Create an Account - Increase your productivity, customize your experience, and engage in information you care about.
View All Posts
Posted on July 14, 2016 at 11:02 AM by Renee Hodell
July 14, 2016
During graduate school, I was introduced to Robert Putnam, a political scientist, who published his book Bowling Alone: The Collapse and Revival of American Community in 2000. In this influential work, the Harvard professor argued that what he called “social capital” – the connections that grease the wheels of our society – were breaking down, taking with them networks, trust and reciprocity that these connections advance.
Putnam drew together figures that highlighted falling civic engagement – everything from parents volunteering at their children’s school to churchgoing to dinner parties to citizens taking part in local government – and since I was working in and studying municipal management, I found his research fascinating. Putnam contends that social capital helps drive productivity, health, education, safety and the economy. He argues that we must start reconnecting with each other if we want to build vibrant and prosperous communities in this century.
Continuing Putnam’s research, the nationally recognized Soul of the Community study was completed in cities across the U.S. to research what attaches people to their communities. The methodology and approach to this investigation asked people’s satisfaction with various aspects of community and civic life, referred to as “drivers.”
The study found that the most important drivers create something in successful communities called “residential attachment.” The study’s authors advocated for local government and civic institutions to work toward achieving residential attachment as an important part of successful community and economic development.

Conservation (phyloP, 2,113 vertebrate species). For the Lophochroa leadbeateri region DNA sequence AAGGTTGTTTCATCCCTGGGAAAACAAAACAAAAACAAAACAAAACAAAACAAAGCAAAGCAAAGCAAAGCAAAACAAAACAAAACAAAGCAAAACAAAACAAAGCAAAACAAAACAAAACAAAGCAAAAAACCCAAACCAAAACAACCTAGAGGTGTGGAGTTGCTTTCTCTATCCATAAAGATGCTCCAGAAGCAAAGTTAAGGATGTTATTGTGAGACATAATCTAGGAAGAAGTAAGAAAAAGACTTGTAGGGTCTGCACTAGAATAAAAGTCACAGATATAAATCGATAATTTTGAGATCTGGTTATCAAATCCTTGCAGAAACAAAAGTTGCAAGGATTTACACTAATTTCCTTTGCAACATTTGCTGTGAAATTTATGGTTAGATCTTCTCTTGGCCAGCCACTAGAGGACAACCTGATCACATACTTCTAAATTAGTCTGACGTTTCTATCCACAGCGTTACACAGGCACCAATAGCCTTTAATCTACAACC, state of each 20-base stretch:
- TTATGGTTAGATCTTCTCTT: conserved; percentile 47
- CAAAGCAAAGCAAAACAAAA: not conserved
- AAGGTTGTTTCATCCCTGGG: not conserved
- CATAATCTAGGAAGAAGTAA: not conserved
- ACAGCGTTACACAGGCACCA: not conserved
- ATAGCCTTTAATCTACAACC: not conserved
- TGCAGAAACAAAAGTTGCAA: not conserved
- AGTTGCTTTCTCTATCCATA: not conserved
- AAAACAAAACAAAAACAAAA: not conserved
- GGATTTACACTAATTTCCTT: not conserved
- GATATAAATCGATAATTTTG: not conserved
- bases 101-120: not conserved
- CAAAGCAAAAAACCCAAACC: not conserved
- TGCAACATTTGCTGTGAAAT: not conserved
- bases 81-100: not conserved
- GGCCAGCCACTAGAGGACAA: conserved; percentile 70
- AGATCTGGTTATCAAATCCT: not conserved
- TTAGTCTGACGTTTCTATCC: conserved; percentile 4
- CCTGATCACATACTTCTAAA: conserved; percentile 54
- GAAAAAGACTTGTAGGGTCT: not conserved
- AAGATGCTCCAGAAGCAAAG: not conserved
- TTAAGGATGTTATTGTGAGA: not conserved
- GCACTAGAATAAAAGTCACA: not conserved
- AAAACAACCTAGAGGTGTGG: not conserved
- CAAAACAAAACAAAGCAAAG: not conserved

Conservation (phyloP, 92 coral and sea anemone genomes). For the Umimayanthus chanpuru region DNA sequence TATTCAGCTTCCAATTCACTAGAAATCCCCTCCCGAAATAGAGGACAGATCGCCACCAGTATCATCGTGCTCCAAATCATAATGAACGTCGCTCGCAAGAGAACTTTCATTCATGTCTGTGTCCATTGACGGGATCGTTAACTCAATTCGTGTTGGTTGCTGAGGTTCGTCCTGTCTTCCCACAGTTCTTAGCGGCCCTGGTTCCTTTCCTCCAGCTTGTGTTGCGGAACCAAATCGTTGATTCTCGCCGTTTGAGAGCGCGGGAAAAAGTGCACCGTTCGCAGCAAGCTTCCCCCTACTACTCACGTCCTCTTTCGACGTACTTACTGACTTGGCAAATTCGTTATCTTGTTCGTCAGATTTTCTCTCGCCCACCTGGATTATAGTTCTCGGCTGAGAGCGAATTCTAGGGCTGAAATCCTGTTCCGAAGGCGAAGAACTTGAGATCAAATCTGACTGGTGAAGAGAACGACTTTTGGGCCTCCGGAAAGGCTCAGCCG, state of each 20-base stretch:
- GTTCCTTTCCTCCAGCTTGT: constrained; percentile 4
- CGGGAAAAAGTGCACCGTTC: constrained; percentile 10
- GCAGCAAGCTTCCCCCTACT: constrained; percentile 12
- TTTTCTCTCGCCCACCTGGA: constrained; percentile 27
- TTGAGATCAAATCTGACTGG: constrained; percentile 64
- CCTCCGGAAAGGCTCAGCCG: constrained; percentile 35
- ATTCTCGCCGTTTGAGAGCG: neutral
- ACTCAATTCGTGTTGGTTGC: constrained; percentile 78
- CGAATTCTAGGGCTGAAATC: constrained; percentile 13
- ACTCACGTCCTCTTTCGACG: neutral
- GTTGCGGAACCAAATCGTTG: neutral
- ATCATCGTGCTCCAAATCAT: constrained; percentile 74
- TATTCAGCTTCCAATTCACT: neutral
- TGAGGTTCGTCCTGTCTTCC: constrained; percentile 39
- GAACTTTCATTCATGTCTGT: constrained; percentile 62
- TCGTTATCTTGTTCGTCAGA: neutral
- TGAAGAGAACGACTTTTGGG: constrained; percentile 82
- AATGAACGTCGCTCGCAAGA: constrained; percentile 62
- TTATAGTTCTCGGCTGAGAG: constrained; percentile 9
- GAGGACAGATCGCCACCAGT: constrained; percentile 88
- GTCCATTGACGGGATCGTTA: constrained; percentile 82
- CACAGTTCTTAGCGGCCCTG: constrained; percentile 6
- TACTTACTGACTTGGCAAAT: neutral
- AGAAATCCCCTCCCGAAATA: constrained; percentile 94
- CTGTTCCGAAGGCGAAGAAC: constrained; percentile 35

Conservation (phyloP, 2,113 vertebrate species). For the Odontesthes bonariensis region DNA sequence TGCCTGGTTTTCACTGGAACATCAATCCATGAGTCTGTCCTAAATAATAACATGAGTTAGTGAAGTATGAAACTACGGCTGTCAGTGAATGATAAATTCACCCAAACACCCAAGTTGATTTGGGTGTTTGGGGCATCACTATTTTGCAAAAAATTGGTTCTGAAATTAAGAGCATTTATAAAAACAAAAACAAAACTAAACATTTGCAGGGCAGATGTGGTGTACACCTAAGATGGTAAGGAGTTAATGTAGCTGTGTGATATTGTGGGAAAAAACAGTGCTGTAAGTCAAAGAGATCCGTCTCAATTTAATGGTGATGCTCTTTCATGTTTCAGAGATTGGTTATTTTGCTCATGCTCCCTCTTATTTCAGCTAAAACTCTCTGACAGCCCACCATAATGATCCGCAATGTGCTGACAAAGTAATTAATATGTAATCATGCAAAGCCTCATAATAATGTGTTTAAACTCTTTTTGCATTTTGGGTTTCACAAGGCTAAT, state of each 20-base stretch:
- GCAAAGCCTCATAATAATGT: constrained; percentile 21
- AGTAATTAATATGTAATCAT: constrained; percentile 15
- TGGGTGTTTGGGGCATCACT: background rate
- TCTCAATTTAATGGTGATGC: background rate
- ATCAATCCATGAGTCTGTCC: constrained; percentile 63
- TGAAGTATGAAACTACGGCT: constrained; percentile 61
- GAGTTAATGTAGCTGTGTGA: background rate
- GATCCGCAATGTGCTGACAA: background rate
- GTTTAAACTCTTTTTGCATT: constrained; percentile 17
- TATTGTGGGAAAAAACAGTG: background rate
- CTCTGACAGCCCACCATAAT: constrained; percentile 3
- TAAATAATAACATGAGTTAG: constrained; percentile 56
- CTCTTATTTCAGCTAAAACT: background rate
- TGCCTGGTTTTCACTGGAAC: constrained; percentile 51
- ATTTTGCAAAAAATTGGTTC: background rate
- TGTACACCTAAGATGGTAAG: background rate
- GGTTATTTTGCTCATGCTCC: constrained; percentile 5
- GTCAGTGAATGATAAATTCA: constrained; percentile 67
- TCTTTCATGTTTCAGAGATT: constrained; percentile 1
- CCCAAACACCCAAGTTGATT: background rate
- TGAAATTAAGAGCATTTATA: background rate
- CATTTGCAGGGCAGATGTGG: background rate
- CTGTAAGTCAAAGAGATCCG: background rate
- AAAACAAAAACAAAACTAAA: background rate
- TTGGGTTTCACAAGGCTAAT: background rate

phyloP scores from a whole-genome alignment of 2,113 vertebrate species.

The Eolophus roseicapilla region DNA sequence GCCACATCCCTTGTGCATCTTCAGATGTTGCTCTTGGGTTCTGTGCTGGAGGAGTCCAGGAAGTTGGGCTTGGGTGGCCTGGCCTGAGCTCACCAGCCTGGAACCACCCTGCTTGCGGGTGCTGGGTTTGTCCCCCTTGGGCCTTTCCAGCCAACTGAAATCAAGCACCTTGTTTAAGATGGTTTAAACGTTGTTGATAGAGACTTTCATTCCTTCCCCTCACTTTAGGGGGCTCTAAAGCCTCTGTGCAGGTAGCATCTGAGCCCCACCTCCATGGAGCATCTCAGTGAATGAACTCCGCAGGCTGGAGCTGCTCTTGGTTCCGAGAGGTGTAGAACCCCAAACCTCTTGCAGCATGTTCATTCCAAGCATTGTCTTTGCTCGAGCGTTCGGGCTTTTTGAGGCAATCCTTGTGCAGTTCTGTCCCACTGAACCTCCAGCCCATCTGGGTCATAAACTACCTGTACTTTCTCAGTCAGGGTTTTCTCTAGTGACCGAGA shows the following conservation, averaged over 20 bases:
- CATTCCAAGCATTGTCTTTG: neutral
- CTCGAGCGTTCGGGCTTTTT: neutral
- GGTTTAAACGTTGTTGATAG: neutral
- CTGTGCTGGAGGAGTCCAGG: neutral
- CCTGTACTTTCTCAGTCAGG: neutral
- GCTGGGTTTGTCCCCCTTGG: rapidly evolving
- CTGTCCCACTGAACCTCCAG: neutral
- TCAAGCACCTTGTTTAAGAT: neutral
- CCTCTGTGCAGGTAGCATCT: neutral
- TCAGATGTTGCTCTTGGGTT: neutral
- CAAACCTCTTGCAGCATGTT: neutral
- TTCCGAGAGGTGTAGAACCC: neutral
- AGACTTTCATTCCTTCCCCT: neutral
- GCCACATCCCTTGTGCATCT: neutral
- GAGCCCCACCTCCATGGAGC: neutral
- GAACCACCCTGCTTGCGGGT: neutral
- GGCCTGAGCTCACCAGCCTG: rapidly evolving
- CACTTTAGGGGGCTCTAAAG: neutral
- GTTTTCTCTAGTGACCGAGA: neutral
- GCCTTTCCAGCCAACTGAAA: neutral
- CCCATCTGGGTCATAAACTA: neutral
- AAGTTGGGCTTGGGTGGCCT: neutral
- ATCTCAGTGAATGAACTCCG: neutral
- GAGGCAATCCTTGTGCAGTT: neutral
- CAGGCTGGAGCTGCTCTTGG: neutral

Nationally, the Soul of the Community study concluded that the three most important drivers for creating residential attachment included aesthetics, openness, and social offerings. It was noteworthy to me that openness and social offerings, two important ingredients of health social capital in a community, were among the top three results. This begs the question:
How can our local government contribute to creating a vibrant social architecture in our Village and develop a community with strong residential attachment?
This spring, with the help and generosity of graduate students from UW-Oshkosh’s Public Administration program, the Village replicated the Knight Foundation/Gallup’s “Soul of the Community” survey to solicit feedback from Weston residents. In reading through the results of this survey, you will see the majority of responses are very positive.
n 67% of respondents, if they had the choice, would either stay in their neighborhood or move to another in Weston.
n 83% of respondents felt Weston was either as good, or a better place to live compared to five years ago (44% better/much better).
n 89% of respondents felt Weston will be as good, or a better place to live five years from now (54% better/much better).